Mass dampers have been used in motorsports too, with the Renault Formula 1 team pioneering the technology in 2005 before it was outlawed by the sport’s governing body. In this case, the damper consisted of a 19-pound disc that could move in a vertical plane, held in place by springs, with its movement damped by oil. The disc would help absorb energy from the car hitting bumps in much the same way as tuned mass dampers help reduce oscillations felt in skyscrapers, and was considered a significant competitive advantage for the team until it was banned from competition.
Of course, we can’t forget that one of the most common times weight is added to a vehicle is during a wheel balance. Tires and wheels aren’t always of perfectly homogenous construction, and can have heavy spots. Rotate them up to speed, and you’ll get all kinds of horrible shakes and vibrations throughout the car. However, with the aid of a balancing machine, a few weights can be stuck on to balance all that out.
Sometimes though, large weights are added to a vehicle to aid in balance and grip. A great example is the 1957 Willys FC-150 truck, which mounts a hefty 265 pound weight over the rear wheels. In this case, the truck as designed has the engine and passenger cab way up front on the chassis, meaning all the weight is very forward-biased. This has the rather negative effect of making the vehicle want to lift the rear wheels under hard braking, and just generally makes the vehicle unbalanced an difficult to control. The solution was obvious: chuck a big weight on the rear to keep those wheels on the ground.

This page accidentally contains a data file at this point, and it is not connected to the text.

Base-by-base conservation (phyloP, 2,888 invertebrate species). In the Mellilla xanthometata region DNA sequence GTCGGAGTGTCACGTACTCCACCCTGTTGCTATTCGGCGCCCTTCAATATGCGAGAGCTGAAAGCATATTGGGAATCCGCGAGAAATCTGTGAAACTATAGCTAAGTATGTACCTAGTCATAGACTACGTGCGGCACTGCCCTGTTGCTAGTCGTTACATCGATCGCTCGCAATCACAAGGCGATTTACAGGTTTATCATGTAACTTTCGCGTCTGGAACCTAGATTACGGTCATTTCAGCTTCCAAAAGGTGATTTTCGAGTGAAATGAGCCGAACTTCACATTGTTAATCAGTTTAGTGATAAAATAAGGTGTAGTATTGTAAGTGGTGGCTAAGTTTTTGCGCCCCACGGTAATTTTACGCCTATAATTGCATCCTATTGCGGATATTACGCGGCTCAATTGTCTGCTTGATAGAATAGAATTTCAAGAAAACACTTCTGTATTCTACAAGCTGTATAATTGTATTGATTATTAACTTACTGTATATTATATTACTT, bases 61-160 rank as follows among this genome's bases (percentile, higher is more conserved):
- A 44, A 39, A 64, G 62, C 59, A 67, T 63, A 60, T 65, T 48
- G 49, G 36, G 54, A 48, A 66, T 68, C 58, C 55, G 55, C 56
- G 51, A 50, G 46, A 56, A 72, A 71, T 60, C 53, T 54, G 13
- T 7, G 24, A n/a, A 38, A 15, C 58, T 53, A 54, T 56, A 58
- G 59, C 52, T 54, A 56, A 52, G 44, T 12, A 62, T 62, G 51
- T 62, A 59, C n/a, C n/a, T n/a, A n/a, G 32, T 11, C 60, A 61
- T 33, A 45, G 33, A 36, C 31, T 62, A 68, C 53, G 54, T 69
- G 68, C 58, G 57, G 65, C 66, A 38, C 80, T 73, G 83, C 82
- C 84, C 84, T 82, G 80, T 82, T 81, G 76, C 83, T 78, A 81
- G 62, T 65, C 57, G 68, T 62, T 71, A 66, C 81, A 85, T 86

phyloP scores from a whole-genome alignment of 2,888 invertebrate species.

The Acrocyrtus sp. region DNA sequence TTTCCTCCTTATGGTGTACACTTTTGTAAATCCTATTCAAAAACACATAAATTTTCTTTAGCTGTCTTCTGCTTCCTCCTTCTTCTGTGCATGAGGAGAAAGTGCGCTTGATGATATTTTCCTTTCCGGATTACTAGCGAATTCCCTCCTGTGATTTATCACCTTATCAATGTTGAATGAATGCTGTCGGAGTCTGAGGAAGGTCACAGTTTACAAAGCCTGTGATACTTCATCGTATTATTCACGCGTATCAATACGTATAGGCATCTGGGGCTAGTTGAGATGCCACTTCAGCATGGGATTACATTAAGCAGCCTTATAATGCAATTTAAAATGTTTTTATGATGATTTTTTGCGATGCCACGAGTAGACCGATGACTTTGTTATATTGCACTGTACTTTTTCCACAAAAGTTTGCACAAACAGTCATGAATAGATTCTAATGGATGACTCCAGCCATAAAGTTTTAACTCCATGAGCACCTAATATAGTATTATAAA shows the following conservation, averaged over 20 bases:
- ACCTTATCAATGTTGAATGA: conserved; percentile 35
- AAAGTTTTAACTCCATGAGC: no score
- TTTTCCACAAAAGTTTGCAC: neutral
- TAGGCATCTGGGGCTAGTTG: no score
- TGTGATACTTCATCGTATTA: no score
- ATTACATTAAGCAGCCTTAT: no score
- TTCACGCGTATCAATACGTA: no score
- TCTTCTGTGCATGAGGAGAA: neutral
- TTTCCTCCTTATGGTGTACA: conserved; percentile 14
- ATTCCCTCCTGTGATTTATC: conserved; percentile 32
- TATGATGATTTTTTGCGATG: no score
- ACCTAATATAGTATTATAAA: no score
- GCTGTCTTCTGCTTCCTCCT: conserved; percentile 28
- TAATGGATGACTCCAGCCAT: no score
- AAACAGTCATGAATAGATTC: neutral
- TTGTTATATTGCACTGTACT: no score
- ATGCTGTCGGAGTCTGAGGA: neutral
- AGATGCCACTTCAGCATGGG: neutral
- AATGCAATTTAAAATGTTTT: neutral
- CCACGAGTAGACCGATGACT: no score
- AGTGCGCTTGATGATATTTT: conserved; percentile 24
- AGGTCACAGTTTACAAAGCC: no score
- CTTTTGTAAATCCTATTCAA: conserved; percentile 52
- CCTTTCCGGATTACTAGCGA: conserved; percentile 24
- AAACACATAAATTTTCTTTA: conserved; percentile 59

It’s a very simple solution, of course. Back in the 1950s, petty concerns like fuel economy and efficiency simply weren’t front of mind. Thus, it was easy to slap a weight on and be done with it. These days, trucks are designed with a little more finesse and are usually plenty heavy all around, so such obvious measures aren’t needed. Regardless, it’s still important for a vehicle’s weight distribution to be appropriate, whether loaded or not, to maintain good handling.
In fact, when it comes to pickup trucks, a common solution to add traction in the winter is to simply add a dummy load in the bed. A few hundred pounds of sand or pavers can help reduce fishtailing or spinning up the rear wheels in the snow. It comes at a cost to fuel economy, but if it keeps the truck out of a snowdrift, you’re saving plenty in towing fees to make up for it.
Similar measures are often used on tractors to help them pull implements and not lose grip in mushy terrain. These may be applied to frames on the front or rear of the tractor, or even directly on the wheels themselves, helping to increase the force pressing the tires into the ground for more traction. These can weigh in the thousands of pounds at the high end.
It’s Not All Bad
As it turns out, more weight is not always a bad thing. If a little extra weight helps cut down on annoying vibrations, or solves some tricky handling issues, it’s usually worth the trade-off.
If you’re competing in motorsport, and need the ultimate in performance, cutting out every last bit of weight makes sense. However, for daily use on the road and elsewhere, often a little extra goes a long way to solving some garden-variety engineering problems!